[00127] Using the modified server redirect packet received from the intermediary device

502, the client 102a-n may generate a redirected connection request packet for connecting with the target server 102b, for performing SSO, and/or for security enforcement. The redirected connection request may be in conformance with X.224 Connection Request Protocol Data Unit (PDU). The redirected connection request may include a token

(sometimes referred to as a routing token). The token may be a byte sequence that may include a length, a length indicator, a type credit, a destination reference, a source reference (corresponding to the client 102a-n), and/or a cookie, among others. In some embodiments, the destination reference may correspond to the intermediary device 502 to which the redirected connection request is to be sent. In some embodiments, the destination reference may correspond to the load balancer 516 the redirected connection request is to be sent to. The cookie may include a reference address corresponding to the target server 106b the redirected connection request is to be routed to, via the intermediary device 502 or the load balancer 516.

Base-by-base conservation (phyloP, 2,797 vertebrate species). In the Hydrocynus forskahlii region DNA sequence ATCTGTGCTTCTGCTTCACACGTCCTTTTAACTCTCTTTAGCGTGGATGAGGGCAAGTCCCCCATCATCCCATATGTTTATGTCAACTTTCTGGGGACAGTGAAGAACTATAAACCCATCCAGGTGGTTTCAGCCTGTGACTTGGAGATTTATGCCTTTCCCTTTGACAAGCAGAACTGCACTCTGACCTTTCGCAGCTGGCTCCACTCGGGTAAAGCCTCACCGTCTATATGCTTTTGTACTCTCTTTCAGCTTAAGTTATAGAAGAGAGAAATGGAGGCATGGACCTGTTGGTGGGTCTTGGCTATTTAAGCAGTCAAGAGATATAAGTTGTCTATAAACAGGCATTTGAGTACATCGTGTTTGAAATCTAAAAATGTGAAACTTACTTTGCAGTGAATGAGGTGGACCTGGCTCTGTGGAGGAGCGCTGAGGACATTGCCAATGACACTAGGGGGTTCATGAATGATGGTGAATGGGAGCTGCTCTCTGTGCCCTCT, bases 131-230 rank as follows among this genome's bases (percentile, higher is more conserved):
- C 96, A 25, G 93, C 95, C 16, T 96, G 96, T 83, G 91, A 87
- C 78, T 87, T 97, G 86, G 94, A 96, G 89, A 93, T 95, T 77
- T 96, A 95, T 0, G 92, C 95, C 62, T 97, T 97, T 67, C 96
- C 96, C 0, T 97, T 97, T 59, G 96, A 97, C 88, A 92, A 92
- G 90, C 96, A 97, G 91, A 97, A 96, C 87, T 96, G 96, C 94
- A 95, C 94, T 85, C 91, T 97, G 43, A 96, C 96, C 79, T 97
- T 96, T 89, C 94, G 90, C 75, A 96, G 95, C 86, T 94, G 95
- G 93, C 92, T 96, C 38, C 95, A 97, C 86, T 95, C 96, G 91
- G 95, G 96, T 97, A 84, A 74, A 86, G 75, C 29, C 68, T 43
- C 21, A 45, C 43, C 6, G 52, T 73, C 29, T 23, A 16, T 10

[00128] The redirected connection request may include other data besides the token. In some embodiments, the redirected connection request may include: an indication of the target server 106b (e.g., an identification or a reference address of the target server 106b used by the load balancer 516 and/or the intermediary device 502). In some embodiments, the redirected connection request may include configuration information to perform a single sign-on (SSO) with the target server 105b (e.g., a single account identifier, a password, and/or other authentication factors for one or more resources). In some embodiments, the redirected connection request may include account credentials for the resource (e.g., a username, a password, and/or other authentication factors for the resource). In some embodiments, the redirected connection request may include configuration information for controlling access to the requested resources hosted on the server 106b. The configuration information for controlling access may specify which features of requested resources are available or unavailable to the client 102a-n. The configuration information may correspond to one or more parameters included in the address of the link used to generate the redirected connection request.